Weekly Torah Commentary – Terumah Feb. 12, 2016

Exodus 25:1-27:19

Where do we find ourselves in this week’s Torah portion?  At the foot of Mt. Sinai receiving the Torah.

Moses is told to instruct the children of Israel to bring offerings to God (vs. 3-7) and in verse 8 we are told the reason.

Have the people of Israel build Me a holy sanctuary so I can live among them. (vs. 8)  Another translation renders this: Let the children of Israel fashion Me a Tent so I can make my home among them.


You see, the Tabernacle wasn’t built because the people needed a place of worship. It was constructed for God; a home away from home, if you will, a specific place where God’s glory could rest.

This was the whole purpose for delivering them from slavery – that HE might dwell among them in such a profound, tangible way that every nation would know that He alone is God and that He and His people would enjoy an intimate relationship.  In a sense, God was about the process of re-creating the Garden of Eden.

Before Adam & Eve sinned, God walked with them in the garden; they and their Creator enjoyed absolute harmony and peace.  There was nothing between them and the Holy One.  That all changed because of ONE act of disobedience.  Though commentators may lament ‘what could have been’ if Adam & Eve had never sinned, the real issue at hand is that the Holy One of Israel lost the pleasure of their fellowship.  Since then He has deliberately and consistently worked among His people to restore what HE lost in Eden.

The text hints at this in the very next verse:  Be sure to make it according to the pattern that you saw on the mountain, He instructs Moses. During the forty days Moses spent in the presence of God on Mt. Sinai, the Holy One showed him the ‘Tabernacle’ – the ‘dwelling place’ in the heavens and essentially He said to Moses, Build Me one that is a mirror image of the one in heaven; a place where I can dwell.  The word in Hebrew is mishcan which literally means ‘tent of dwelling’.

But there is much more here than meets the eye.  The building – the ‘tent’ – speaks of something near and dear to the heart of God.  What He has always desired is to dwell in and among His people.  From the beginning He has wanted His people to be a living Tabernacle of His presence in the earth.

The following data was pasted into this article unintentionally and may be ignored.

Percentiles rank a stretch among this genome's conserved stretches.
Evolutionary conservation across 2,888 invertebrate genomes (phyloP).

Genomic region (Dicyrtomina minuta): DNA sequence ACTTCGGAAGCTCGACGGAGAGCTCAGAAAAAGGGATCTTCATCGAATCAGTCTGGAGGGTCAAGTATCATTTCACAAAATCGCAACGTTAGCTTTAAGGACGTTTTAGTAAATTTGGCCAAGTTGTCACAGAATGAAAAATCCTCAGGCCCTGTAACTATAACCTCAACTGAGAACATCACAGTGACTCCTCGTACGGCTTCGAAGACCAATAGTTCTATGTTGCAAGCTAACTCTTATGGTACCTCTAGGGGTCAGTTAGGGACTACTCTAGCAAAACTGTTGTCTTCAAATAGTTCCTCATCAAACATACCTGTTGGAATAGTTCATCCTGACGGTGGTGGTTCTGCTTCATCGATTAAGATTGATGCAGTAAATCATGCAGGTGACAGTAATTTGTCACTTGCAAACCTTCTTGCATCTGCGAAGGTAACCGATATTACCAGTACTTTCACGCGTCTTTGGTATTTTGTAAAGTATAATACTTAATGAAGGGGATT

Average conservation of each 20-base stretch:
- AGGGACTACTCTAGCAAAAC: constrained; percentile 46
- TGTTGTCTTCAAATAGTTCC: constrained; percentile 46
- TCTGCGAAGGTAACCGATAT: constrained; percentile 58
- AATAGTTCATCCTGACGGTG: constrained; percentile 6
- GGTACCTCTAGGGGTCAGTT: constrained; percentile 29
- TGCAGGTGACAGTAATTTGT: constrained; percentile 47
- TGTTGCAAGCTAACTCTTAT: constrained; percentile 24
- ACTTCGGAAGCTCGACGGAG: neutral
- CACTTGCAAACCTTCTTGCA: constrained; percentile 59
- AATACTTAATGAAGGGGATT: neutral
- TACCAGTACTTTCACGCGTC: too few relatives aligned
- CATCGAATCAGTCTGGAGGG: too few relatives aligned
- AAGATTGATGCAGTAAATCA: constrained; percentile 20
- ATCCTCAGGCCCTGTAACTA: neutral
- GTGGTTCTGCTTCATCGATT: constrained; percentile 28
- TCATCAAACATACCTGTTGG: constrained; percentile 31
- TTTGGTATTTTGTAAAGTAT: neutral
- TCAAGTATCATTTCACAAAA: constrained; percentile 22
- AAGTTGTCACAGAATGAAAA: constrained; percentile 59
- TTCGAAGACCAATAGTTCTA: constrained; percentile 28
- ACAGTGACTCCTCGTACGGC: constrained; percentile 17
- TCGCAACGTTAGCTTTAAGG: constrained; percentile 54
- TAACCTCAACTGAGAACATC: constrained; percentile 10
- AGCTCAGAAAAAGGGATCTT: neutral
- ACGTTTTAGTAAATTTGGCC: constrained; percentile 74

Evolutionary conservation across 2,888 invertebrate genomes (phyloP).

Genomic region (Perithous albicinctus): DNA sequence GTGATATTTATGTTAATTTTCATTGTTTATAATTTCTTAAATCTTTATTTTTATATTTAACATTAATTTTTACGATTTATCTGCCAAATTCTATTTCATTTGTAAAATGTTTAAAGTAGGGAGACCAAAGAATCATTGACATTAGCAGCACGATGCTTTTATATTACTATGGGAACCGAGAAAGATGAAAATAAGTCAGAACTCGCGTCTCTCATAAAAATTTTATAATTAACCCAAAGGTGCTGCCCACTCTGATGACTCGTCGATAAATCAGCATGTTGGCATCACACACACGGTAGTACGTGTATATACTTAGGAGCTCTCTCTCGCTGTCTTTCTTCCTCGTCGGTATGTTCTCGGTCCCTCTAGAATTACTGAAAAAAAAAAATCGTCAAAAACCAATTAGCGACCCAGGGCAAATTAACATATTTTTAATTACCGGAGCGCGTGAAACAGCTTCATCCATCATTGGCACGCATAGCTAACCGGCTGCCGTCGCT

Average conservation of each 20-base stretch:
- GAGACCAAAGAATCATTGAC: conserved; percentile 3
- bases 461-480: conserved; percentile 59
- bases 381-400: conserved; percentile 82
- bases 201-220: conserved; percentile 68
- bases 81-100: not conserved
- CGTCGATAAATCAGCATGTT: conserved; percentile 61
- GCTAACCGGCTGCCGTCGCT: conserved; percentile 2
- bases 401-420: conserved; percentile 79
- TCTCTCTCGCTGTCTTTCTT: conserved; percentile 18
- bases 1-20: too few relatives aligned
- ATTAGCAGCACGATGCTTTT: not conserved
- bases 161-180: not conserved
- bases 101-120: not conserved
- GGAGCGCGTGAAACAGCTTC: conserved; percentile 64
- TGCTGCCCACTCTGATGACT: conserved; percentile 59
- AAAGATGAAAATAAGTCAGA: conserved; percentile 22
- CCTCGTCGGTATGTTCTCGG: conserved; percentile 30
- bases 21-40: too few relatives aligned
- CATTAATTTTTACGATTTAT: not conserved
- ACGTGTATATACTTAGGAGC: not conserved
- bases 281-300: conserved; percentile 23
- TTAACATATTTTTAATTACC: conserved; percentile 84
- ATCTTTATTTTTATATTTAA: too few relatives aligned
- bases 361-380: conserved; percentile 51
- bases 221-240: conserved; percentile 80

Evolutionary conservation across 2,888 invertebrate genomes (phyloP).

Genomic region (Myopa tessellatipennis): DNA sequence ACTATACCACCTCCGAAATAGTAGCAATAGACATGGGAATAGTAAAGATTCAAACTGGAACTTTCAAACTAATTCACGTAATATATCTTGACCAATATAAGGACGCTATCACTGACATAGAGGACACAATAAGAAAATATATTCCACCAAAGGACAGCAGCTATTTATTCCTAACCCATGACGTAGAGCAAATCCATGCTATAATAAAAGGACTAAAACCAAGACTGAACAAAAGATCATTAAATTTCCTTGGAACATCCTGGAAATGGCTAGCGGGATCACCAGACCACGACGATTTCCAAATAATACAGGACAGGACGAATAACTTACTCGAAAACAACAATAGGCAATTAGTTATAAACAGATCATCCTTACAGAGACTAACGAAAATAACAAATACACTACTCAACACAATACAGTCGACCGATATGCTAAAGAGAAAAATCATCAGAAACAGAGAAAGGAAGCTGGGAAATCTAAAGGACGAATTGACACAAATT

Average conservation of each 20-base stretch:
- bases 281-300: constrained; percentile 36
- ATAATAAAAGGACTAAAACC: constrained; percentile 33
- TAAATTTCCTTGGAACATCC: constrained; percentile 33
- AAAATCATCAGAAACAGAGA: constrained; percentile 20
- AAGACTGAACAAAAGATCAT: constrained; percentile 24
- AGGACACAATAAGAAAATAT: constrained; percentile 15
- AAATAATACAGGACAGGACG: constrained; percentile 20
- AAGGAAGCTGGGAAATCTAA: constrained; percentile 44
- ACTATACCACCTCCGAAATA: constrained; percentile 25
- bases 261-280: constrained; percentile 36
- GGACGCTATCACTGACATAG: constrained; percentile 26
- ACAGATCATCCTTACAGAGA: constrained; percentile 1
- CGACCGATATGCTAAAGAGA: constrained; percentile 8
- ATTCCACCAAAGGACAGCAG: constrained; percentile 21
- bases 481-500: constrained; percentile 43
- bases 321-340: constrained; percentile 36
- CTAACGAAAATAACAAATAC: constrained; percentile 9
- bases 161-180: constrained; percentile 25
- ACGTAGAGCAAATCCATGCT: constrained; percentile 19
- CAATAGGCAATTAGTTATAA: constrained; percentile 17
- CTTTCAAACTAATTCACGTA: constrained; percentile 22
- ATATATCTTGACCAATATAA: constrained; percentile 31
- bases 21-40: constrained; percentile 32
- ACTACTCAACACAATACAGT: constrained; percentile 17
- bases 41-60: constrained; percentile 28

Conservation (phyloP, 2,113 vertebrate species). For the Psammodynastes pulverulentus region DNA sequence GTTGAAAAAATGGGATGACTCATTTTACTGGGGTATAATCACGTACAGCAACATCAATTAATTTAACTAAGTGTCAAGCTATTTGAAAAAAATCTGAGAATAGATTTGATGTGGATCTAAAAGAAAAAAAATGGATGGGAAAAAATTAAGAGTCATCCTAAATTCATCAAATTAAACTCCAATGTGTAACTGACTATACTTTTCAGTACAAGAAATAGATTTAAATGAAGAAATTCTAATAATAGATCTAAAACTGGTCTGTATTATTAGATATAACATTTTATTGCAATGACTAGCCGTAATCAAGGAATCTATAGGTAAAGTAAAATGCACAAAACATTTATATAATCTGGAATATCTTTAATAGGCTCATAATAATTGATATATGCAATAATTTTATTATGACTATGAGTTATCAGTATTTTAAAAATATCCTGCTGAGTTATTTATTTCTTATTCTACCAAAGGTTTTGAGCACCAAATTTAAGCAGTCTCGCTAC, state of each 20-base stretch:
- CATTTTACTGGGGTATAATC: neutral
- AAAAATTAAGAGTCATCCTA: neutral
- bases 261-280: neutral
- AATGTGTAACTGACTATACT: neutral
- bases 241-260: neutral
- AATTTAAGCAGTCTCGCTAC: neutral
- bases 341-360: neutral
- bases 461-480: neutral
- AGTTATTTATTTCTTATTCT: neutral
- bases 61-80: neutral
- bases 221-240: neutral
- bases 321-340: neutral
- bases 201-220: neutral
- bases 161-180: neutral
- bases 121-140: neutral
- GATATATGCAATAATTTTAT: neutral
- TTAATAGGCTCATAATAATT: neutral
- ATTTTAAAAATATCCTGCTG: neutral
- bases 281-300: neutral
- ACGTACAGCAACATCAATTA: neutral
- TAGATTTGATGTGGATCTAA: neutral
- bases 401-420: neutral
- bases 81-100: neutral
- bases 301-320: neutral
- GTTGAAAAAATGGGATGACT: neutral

God did not intend his meeting with the Jewish people on Mt. Sinai as a never-to-be repeated pinnacle of human history. In the Tabernacle, he gave us the spiritual understanding to keep our relationship with Him fresh and alive, both as individuals and as communities of faith.  Entering the Tabernacle was a renewal and a reminder of the message of Sinai: I took you out of the slavery of Egypt so you could be My people and I could be Your God.  Walk with Me and be holy as I am holy.

Our sublime calling as human beings and as children of the Holy One of Israel is to be a living Tabernacle of the Almighty; that through our lifestyle – our words, our actions, our obedience to His Torah – the light of His truth will shine in this world.

In Tune with Torah this week = how well do we exhibit to those around us that spark of His presence which is within us? Do we have a positive effect on others by the way we live and interact with our fellowman?  Does it make a difference to this earth and to human kind that you are here?

Shabbat Shalom

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Weekly Torah Commentary — Bamidbar & Shavuot May 22, 2015

Numbers 1:1 – 4:20

This week we begin a new book of the Torah, the Book of Numbers, so-called because of the extensive census taken of the children of Israel. However, in Hebrew it is known as Bamidbar, which literally means “in the desert.”

Commentaries abound on the spiritual meaning of the desert and ‘desert experiences’ in spirituality. In the Torah, one figure stands out as the powerful example of such experiences.

We find a man with an advanced knowledge of science, literature, and military tactics living on the backside of the desert with his father-in-law, raising a couple of boys and watching over a flock of sheep that did not even belong to him.

Moses entered the desert at the age of forty and didn’t leave until he was eighty. So during the span of life most people consider as the most productive years, Moses tended sheep as an unknown, humbled servant. The first forty years he was nursed by his mother and educated in the courts of Pharaoh. The second forty years he spent in the desert working for his father-in-law while being taught by God and the final forty years he fulfilled his life’s purpose: to lead the children of Israel out of slavery.

One commentator made the insightful remark: Moses spent his first forty years thinking he was somebody; spent his next forty years finding out he was a nobody and his final forty years discovering what God can do with a nobody.”

The proverbial ‘desert experience’ is discussed in many spiritual writings and Torah commentaries, but at its heart is this simple message: the desert is the place of encounter with the living God.